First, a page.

Among the 120 statewide ballot measures before voters in the 2020 election, drug decriminalization measures passed in six states.
In Arizona, Montana, New Jersey, and South Dakota, voters approved legalizing marijuana use for adults, while Mississippi voters approved the use of medical marijuana. But Oregon became the first state to decriminalize the possession of small amounts of drugs such as cocaine, heroin, and methamphetamine.
The passage of these ballot measures seems to reflect the idea that voters are beginning to reject the so-called war on drugs and its emphasis on addressing the nation’s drug epidemic through a criminal justice approach and move toward the public health approach that is so clearly needed.
With the opioid epidemic continuing unabated — and made worse by the Covid-19 pandemic — and with spiraling rates of cocaine-induced deaths, a dramatic readjustment in how the nation approaches its problem with substance use is essential.
By itself, decriminalization is just a small piece of a broader, comprehensive effort that is needed to help with this public health crisis. As with all new ideas, it is important to think through the possibility of unintended consequences. For example, the fact that a substance is illegal may prevent, or at least delay, some individuals from beginning to use it.
Once a substance becomes legal, as marijuana has in many states, it becomes socially acceptable in ways that will likely lead to increased rates of use. This has been true in nearly every area that has recently decriminalized or legalized marijuana. While most people can use marijuana relatively safely, some people develop cannabis use disorder, an established and accepted mental health diagnosis that often requires treatment by addiction treatment professionals.
That begs important questions, such as whether funding is in place for additional treatment programs, whether a sufficient workforce is in place to address additional treatment needs, and whether third-party payers (private insurance, federal programs such as Medicare, and state-administered programs such as Medicaid) will provide coverage for treatment.
With legalization or decriminalization, the devil truly is in the details. As with regulating alcohol and tobacco, few individuals seem to support unfettered legal access regardless of the age. One of the risks, then, becomes whether those who currently sell illegal substances will simply shift their sales and marketing activities to those younger than a state’s age of access. Drug dealers and the drug trade in general have been referred to as one of the purest forms of supply and demand capitalism that exists. If new laws reshape the market, those who sell drugs might target younger customers, something no one wants.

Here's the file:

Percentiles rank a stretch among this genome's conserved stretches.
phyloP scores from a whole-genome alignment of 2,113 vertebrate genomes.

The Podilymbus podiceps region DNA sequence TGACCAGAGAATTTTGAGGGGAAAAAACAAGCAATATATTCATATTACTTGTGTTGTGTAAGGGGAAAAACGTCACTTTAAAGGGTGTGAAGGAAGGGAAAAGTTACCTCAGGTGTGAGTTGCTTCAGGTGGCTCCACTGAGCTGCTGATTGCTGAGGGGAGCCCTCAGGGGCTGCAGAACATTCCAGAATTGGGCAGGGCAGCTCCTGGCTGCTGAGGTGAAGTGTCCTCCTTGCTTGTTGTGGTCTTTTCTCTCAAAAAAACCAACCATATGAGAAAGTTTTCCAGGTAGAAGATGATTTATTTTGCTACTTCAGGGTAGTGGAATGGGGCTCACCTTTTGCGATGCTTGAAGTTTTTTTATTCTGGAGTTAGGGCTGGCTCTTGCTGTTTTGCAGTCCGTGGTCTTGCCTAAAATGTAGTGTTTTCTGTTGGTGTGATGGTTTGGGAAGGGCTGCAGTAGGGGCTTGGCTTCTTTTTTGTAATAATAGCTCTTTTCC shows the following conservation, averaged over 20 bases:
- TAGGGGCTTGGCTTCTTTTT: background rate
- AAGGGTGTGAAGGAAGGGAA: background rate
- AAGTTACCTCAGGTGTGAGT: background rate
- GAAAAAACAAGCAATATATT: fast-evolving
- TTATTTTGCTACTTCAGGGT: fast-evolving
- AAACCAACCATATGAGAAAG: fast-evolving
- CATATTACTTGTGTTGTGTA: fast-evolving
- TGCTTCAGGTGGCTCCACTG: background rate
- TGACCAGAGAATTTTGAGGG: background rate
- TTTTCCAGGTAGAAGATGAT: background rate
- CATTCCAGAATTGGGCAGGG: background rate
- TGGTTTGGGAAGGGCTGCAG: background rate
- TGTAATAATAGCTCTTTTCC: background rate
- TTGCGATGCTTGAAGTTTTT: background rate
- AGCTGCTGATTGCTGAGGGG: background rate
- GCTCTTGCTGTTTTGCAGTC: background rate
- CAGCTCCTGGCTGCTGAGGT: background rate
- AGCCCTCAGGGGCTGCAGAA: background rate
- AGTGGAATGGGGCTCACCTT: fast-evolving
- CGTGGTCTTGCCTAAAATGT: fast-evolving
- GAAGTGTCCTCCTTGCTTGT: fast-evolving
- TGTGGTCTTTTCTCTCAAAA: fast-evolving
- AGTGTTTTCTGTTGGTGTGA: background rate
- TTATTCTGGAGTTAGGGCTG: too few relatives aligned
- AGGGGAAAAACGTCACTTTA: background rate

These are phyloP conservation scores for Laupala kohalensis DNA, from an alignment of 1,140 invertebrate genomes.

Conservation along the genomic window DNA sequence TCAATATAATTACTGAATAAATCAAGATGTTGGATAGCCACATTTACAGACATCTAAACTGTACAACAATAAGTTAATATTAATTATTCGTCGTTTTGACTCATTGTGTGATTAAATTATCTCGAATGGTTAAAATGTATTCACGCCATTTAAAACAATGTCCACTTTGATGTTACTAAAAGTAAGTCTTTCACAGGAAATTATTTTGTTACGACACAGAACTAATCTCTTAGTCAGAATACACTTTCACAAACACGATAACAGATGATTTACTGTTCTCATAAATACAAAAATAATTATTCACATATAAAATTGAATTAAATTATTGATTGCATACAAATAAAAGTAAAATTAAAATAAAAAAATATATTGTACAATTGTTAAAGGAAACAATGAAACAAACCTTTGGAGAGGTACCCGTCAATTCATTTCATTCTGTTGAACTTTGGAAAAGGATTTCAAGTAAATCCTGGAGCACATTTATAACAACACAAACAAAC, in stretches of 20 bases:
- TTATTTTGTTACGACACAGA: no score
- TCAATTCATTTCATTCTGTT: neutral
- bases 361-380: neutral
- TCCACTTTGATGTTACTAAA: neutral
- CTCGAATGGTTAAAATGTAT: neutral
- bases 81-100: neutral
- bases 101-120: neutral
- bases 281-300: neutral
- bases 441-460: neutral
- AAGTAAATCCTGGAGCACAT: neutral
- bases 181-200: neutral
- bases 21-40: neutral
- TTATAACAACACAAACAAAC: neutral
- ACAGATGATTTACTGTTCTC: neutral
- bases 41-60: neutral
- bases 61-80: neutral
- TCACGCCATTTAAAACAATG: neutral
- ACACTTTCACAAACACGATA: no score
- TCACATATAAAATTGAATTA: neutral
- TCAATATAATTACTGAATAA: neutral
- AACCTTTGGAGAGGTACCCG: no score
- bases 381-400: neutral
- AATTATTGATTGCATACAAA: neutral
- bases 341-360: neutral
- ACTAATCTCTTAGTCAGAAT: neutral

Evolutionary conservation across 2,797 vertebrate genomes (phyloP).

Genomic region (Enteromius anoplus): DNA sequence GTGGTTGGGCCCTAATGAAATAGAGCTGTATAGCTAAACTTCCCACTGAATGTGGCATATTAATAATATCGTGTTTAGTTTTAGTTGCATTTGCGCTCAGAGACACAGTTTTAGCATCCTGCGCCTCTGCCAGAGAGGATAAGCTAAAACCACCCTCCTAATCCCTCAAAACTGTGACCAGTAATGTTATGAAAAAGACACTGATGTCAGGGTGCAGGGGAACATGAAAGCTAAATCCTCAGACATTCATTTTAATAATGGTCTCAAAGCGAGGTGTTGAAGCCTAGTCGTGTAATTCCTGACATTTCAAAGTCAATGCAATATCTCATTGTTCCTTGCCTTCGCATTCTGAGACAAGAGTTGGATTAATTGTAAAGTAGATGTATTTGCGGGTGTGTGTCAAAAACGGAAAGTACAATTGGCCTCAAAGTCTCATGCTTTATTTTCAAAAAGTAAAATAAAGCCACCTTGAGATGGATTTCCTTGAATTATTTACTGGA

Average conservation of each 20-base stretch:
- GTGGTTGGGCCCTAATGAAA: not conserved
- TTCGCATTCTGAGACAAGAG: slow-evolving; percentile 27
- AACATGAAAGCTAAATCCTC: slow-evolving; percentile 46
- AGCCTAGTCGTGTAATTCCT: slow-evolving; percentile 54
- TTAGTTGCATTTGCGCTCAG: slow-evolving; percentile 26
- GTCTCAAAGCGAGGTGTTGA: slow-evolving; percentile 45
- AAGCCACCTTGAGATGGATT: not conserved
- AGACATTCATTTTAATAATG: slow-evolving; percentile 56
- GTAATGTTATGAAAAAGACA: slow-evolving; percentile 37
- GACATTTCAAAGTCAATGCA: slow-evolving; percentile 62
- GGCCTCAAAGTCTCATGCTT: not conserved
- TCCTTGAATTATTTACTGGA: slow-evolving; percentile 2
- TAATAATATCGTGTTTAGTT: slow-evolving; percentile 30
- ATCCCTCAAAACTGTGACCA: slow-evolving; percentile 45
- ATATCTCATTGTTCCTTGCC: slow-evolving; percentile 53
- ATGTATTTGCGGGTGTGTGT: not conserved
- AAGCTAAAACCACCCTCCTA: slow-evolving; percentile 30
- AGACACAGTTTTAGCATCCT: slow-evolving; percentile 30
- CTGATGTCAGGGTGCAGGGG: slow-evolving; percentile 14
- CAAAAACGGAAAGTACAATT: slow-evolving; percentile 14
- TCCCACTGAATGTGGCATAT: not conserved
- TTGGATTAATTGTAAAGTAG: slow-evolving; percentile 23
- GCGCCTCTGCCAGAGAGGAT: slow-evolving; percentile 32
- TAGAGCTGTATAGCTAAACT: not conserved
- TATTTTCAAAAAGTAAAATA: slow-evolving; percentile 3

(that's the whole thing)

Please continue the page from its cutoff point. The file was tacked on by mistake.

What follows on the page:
Of course, compelling arguments exist in support of the effort to decriminalize simple drug use and drug possession. Overdose risks for substances such as marijuana are virtually nonexistent and largely only when what is sold as marijuana contains or is laced with other substances. The quality-control measures that typically come with the sale of a legal product serve to reduce risk and increase safety, noble goals that should be supported and pursued.
Criminalizing drug use also strains the criminal justice system. In 2018, there were 663,000 marijuana-related arrests in the U.S., 608,000 of those were for marijuana possession, showing that police are arresting recreational marijuana users, not dealers. This means more state revenue, about $30,000 to $35,000 a year, goes into incarcerating these individuals.
The initiative that passed in Oregon will decriminalize the possession of small amounts of cocaine, heroin, methamphetamine, LSD, and other drugs. Those caught with amounts for personal use only will be able to pay a fine or enter treatment in addiction recovery centers funded with tax revenue generated by marijuana sales. Time will tell, of course, whether such a dramatic step will prove effective in facilitating the move from a drug war to a health improvement approach. Close monitoring of rates of use, treatment access and admissions, and treatment effectiveness will all be necessary parts of the evaluation of this landmark legislation.
Any comprehensive policy solution must pay attention to access to appropriate, professional care. If individuals who become addicted to substances, or whose use results in significant disruption to their lives, do not have access to adequate treatment, the new approach will have failed. If we continue to look at people with substance use disorders as weak-willed, of poor moral character, or underserving of assistance for having brought a problem on themselves, then little would have been gained.
Decriminalization by itself does not accomplish these things. What is required is an entire shift in cultural attitude, coupled with an infusion of resources consistent with public health strategy rather than a criminal justice one. On the positive side of the decriminalization discussion, tax revenues will substantially increase, providing the opportunity to fund the kinds of treatment that will be needed. For example in Colorado, the tax revenue helps create jobs, prevents youth consumption, protects public health and safety, and invests in public school construction.
As encouraging as this is to public health officials and addiction experts, the decriminalization measures may appear to be, a deeper, more comprehensive response needed in the drug epidemic our country faces. Moving away from the criminalization of drug use is promising; even more promising would be such a comprehensive effort.
Kevin Doyle is an associate professor and chair of the education and counseling department at Longwood University.